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I'm wondering where the phrase originates.

Who's 'she', the cat's mother?

(idiomatic, somewhat dated, Britain, New England)
A rebuke especially directed towards children for having referred to a woman as "she", instead of using her name or an appropriately respectful title.

"She's coming on the trip with us too!"
"Who's 'she', the cat's mother?"
"Sorry, gran is coming with us too."

wiktionary

From grammarphobia.com, etc., can see it goes back to at least 1897 but I'm having problems finding the origin.

I see various discussions on Yahoo, Word Origins but so far nothing authorative.

Here are the OED’s citations for such reprimands, which date from the late 19th century:

“Don’t call your mamma ‘she.’ ‘She’ is a cat” (from The Beth Book, by Frances Macfall, writing as Sarah Grand, 1897).

“ ‘Who’s She?’ demanded Nurse. ‘She’s the cat’s mother’ ” (from Compton Mackenzie’s novel Sinister Street, 1913).
grammarphobia.com

EDIT.
One 100% unsubstantiated theory I read was she was short for she-cat, so particularly unsuitable for referring to female elders within earshot, but who knows if this has any truth!

And where did the cat come from? Well, a male cat is a tom; a female cat is a she, or more often, a she-cat. So, 'she' is for cats. (And Not Your Mother!)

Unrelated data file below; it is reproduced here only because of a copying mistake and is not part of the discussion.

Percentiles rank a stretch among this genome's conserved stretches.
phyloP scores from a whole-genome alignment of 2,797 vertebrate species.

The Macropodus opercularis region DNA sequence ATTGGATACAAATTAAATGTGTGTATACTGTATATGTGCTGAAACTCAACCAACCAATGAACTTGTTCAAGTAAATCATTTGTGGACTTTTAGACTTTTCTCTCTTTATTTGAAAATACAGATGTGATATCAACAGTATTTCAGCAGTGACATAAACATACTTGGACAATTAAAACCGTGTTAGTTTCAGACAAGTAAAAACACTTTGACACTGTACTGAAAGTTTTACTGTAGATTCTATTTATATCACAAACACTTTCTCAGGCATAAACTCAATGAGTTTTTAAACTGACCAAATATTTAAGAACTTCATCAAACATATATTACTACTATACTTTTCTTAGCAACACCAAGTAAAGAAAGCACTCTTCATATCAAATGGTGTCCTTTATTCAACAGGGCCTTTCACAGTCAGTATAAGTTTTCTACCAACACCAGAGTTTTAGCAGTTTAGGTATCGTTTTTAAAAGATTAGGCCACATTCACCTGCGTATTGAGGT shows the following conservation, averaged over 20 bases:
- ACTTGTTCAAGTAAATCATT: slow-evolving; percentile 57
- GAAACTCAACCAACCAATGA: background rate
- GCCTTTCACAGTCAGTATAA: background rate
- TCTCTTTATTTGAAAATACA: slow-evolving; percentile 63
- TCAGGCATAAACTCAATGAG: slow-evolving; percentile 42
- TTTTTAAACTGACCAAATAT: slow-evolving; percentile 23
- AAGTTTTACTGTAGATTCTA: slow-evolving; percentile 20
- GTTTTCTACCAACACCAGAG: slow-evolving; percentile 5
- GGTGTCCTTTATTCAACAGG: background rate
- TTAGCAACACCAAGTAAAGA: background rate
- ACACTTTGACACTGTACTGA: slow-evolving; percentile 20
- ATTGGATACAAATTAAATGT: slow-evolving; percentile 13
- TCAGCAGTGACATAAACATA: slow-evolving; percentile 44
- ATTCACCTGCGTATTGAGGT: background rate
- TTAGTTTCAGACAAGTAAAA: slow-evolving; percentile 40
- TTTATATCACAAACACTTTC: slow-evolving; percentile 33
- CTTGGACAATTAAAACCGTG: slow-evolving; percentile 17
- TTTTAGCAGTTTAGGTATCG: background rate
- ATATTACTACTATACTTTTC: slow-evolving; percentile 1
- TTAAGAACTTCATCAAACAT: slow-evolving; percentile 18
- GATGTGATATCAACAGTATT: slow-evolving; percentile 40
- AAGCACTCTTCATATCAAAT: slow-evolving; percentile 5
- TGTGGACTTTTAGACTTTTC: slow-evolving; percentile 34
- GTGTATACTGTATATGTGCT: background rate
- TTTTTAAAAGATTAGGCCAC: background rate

everything2.com

6

I think the following extract from Wordwizard gives a good suggestion on the popular origin of the expression. The origin appears to be from the second part of the 19th century as suggested here:

  • Eric Partridge in his ‘A Dictionary of Catch Phrases’ (1977) and in his later ‘Shorter Dictionary of Catch Phrases’ (1994) compiled by Fergusson from the work of Partridge & Beale, makes no mention of Green’s newer definition. They say that “ ‘She’ is the cat’s mother (or grandmother)” dates from the mid-19th century or earlier and is “one of two or three best-known of the domestic catch phrases” – that says it’s pretty damn popular – which is usually addressed to a child by a parent who refers to his or her (or any other [[adult]] female) as ‘she.’ But “by 1960 slightly obsolete.” The variant “Who’s ‘she’ – the cat’s mother (or grandmother)?” dates from the late 19th century.

It probably come from common saying used to reprimand children whenever they addressed adult people in a disrespectful way:

  • Of course Well, my mother used to tell me every time I used to say ‘hey’ in her presence, that ‘Hey is for horses.’ In the same spirit, what could a parent (or other) say to a child when they didn’t like them referring to an adult as ‘she,’ particularly when that adult was herself. So, they had to come up with something that said ‘she’ is/means blah, blah, blah. Imagining that the child WAS referring to his own mother as ‘she,’ it is not hard to visualize that the mother, in disgust, might come up with something like ‘she’ is the mother of some lower creature. And what better lower creature, than one the child would be most familiar with such as a house dog or cat (e.g. rat, mouse, or possibly horse, cow, pig, goat might have been close – but no cigar!)? So, by executive decision of mothers of old, cat it was!
  • The thing puzzling me is its first usage - perhaps a book, a play , a song or some such thing ? Since it was “one of two or three best-known of the domestic catch phrases” in mid-1800 - as mentioned in your reference - it seems weird that its roots hard to find. – k1eran Jul 28 '17 at 17:18